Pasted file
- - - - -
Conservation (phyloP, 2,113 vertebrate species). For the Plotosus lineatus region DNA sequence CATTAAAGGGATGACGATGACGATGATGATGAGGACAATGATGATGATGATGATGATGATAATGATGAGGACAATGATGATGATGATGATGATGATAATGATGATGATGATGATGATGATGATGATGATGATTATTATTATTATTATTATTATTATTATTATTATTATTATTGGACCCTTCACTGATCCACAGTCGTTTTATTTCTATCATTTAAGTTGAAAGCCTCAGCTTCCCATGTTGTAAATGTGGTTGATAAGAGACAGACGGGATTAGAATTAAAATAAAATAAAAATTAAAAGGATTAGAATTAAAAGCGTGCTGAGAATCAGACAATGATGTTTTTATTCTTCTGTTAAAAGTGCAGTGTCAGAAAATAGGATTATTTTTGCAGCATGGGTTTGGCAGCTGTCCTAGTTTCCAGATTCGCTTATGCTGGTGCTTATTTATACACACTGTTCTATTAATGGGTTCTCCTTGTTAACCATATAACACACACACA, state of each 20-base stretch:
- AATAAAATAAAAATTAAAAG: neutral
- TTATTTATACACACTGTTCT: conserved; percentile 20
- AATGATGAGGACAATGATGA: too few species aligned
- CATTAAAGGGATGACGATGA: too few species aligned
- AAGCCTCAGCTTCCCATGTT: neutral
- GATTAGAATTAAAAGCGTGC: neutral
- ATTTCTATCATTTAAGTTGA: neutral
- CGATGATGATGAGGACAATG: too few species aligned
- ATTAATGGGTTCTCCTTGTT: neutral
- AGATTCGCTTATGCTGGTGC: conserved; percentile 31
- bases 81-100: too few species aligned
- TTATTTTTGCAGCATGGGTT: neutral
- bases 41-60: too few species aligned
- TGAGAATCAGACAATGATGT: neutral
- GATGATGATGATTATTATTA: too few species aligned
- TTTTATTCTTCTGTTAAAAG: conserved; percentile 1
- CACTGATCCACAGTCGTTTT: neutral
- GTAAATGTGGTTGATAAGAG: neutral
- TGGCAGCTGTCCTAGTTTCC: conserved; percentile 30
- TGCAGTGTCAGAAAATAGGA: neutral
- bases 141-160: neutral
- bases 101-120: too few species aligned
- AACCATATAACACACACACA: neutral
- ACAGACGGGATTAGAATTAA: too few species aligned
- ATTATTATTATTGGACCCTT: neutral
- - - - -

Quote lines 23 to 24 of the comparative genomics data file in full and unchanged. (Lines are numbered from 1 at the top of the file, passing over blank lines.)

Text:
- bases 101-120: too few species aligned
- AACCATATAACACACACACA: neutral